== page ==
Henry, Meacham say Oklahoma's economy strong - KSWO, Lawton, OK- Wichita Falls, TX: News, Weather, Sports. ABC, 24/7, Telemundo -

Henry, Meacham say Oklahoma's economy strong

Oklahoma City_The national economy may be in the gutter, but Oklahoma's finances are okay says Governor Brad Henry and State Treasurer Scott Meacham.  On Thursday, they laid out compelling evidence to prove their case because they do not want Oklahomans to be alarmed by the national trends of collapsing banks and faltering housing.  They also want to assure retirees that their government pensions are safe. 

While Oklahoma's economy has some areas of concern such as state bond programs, the governor says they aren't reasons to panic.  Speaking from his blue room at the capitol, Henry wanted to make it very clear - "Our economy in this great state remains strong." 

In an effort to keep the economy here strong, he announced that a comprehensive study will be carried out by Treasurer Meacham, and said that the state's coffers are not suffering.  In fact, Henry says tax collections are up.  "We're running $74 million above our estimates and $93 million ahead of last year.  Again, while we're seeing declines in part of the country our economy is still growing in Oklahoma."

Oklahoma's state bond credit rating was recently raised for the first time in 47 years, and the rainy day fund is full at $6 million.  "When you hear about states like California that are talking about a $7 billion dollar loan from the U.S Government just to get by, Oklahoma actually has surplus funds on hand," said Meacham.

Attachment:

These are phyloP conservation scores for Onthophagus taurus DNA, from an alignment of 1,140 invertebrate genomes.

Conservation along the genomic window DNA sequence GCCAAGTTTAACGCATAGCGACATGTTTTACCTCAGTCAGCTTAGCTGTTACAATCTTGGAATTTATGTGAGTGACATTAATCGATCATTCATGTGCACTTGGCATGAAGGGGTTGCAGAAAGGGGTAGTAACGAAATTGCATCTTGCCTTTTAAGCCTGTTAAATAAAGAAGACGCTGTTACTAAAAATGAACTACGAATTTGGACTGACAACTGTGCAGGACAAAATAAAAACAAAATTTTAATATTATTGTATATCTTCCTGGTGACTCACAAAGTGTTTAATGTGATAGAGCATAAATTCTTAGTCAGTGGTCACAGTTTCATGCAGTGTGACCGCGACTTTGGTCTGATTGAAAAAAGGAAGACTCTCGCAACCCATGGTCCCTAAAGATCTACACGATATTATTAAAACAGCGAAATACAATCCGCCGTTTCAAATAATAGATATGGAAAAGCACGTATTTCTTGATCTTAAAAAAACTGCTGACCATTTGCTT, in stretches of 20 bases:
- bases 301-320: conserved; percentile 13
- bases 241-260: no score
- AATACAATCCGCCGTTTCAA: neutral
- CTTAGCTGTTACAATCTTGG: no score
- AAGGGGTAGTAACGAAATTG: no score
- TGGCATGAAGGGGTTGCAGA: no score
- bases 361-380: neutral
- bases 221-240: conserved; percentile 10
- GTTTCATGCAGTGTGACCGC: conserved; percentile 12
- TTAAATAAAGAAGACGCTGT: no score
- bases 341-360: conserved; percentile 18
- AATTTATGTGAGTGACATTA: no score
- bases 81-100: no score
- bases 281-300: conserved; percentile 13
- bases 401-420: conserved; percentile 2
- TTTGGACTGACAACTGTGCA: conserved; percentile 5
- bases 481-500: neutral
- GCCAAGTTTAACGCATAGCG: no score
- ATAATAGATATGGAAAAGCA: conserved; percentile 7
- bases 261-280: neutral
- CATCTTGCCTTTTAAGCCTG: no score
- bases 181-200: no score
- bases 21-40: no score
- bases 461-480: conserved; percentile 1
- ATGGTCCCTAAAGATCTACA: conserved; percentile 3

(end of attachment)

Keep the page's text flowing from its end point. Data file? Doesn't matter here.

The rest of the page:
Although retirement funds may be hurting for Oklahomans who invested in the private sector, Meacham and Henry say that state pensions are guaranteed.  "It doesn't affect retired teachers, retired state employees, firefighters, policemen - those are not affected because that obligation to pay them that fixed payment remains in effect."

The governor says that state agencies aren't being asked to scale back their budgets; but if the surplus dips, they might.  Henry stresses that Oklahoma has seen darker days - such as 2003's $700 million deficit - and just like then, if a deficit were to occur again, Oklahoma would get through it just as before.

Oklahoma's banking system also is financially strong.  They are able to continue to approve loans, which many argue is key to stimulating economic growth.  Meacham said that his office also is managing a $5.6 billion portfolio comprised of taxpayer dollars that he says has not lost money since it is not invested in the stock market.

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